New radical transformation for providing services to San Francisco's homeless

San Francisco’s Department of Homelessness and Supportive Housing has launched a new database called “ONE System” to help serve the homeless more efficiently.

HSH Director Jeff Kositsky said the database, which stands for the Online Navigation and Entry System, was implemented in May. He said the city was using 15 different databases and the information about clients was not being shared.

ONE System is a single database that will consolidate all that information so it is available for all users. It will also be utilized by more than 50 homeless outreach programs and organizations in the city.

“You can think of it as an air traffic control system,” Kositsky said. “We'll do an assessment, figure out what a person needs and help them land in the right place.”

The system will house a person’s information, their medical history, whether or not they have a disability, and if they’ve visited shelters in the past. It will help the city prioritize people based on their need and length of homelessness.

“This is going to allow us to help more people, more effectively,” he said.

Tramecia Garner, Associate Director for Housing and Residential Programs at Swords to Plowshares, said the streamlined system will avoid having someone re-tell their story of how they became homeless over and over to every agency they visit.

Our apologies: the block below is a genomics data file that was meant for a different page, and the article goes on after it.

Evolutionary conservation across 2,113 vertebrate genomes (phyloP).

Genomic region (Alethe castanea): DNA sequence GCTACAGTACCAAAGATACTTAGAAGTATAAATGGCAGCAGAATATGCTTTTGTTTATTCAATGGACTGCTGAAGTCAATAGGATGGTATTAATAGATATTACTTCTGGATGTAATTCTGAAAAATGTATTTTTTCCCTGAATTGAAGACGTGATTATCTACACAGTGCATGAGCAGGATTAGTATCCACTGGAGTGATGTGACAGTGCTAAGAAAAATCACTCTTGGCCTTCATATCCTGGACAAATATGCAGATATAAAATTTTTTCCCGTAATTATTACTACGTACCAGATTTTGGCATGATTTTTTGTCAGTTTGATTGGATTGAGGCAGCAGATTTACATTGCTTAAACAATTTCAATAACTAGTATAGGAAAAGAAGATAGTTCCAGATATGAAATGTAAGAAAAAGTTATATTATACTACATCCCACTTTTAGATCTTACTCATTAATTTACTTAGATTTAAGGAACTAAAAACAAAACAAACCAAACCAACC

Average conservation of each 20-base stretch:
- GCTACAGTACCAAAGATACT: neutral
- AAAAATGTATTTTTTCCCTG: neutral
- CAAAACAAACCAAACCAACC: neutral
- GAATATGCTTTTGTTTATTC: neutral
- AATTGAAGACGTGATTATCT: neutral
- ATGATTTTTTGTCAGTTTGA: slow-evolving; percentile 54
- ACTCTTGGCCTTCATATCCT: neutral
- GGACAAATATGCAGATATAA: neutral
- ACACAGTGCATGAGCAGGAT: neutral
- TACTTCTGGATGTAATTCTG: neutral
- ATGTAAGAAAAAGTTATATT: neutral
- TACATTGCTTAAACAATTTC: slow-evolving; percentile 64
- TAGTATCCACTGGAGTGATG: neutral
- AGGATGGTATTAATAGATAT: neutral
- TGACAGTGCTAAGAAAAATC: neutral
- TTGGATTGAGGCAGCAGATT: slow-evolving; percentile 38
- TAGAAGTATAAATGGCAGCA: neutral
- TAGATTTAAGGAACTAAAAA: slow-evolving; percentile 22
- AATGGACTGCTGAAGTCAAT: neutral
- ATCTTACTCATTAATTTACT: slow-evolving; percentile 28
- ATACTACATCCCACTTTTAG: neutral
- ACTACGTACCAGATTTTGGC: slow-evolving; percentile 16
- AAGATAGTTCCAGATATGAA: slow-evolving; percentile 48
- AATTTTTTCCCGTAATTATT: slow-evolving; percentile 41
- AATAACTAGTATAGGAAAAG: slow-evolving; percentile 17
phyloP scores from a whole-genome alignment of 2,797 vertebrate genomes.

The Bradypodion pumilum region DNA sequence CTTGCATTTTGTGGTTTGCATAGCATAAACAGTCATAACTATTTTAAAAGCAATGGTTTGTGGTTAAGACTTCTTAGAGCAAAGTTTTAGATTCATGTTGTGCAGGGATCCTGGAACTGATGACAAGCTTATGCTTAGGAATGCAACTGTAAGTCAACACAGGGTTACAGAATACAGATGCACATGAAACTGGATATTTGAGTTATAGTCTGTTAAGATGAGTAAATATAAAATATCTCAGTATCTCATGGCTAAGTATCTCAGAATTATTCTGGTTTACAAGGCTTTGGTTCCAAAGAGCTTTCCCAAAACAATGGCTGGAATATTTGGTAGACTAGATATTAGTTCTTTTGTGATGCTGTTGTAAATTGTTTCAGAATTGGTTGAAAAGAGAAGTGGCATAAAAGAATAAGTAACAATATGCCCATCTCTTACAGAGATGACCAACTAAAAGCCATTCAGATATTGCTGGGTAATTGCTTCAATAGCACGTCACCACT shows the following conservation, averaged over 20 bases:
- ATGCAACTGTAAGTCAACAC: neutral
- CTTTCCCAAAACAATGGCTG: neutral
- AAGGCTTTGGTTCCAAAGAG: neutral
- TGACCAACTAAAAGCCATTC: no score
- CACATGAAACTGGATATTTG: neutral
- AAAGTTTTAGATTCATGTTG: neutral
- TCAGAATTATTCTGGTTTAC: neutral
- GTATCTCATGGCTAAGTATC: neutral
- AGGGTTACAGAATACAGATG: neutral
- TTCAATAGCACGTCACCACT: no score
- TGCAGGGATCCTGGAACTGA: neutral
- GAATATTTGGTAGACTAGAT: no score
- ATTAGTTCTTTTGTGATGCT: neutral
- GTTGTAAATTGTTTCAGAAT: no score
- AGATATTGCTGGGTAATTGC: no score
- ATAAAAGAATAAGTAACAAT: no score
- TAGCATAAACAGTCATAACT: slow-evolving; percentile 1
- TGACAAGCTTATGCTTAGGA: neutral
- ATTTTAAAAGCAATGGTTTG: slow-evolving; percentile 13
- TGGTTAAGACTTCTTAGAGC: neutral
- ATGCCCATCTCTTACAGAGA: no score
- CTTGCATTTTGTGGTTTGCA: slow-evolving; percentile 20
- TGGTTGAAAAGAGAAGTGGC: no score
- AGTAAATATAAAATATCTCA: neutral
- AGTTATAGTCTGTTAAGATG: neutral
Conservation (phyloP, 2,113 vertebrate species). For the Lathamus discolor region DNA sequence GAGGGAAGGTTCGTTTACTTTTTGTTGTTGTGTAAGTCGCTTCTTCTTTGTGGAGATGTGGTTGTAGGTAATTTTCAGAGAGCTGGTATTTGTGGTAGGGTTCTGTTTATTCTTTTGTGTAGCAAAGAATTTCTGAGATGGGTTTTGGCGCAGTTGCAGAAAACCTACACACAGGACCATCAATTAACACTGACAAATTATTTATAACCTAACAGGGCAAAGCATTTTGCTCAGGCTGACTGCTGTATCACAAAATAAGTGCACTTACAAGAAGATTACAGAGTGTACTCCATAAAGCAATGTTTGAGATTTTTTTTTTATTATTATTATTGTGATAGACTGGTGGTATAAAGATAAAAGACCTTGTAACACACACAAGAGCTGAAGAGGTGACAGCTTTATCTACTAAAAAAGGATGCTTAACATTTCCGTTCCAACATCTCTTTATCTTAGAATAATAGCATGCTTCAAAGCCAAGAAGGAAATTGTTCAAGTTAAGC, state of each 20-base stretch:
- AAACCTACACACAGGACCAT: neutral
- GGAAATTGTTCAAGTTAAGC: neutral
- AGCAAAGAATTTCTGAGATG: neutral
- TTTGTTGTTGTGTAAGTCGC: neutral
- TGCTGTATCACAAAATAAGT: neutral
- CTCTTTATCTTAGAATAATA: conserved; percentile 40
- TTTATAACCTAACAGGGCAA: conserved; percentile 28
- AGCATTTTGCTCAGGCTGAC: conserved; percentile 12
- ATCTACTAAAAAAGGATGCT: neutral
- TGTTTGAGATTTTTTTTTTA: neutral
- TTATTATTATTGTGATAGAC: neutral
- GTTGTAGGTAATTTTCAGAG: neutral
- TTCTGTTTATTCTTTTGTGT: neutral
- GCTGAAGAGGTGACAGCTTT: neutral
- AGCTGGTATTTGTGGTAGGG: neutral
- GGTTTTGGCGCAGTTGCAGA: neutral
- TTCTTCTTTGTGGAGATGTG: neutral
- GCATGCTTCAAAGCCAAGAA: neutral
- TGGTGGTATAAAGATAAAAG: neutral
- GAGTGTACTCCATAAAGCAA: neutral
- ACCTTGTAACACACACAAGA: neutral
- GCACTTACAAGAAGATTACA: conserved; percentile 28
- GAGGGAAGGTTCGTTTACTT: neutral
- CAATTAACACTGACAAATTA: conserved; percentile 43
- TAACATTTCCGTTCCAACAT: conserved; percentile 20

"We're re-traumatizing people by asking them to tell us their story, when they've just told provider A and now they're at provider D and they have to tell the exact same information,” Garner said.

Training for ONE System is currently underway as the database continues to be rolled out. Full implementation is expected next summer.

Kositsky knows no computer program will solve homelessness, but technology can help.

“This is a radical transformation of how we provide services here in San Francisco,” he added. “It's going to make the experience much better for the client, but also for the city it's going to help us make sure we are using our resources as effectively as possible.”

If someone does not want to provide their information or concerned about privacy, they will not be forced to enter ONE System. Kositsky said it is a protected database compliant with HIPPA regulations.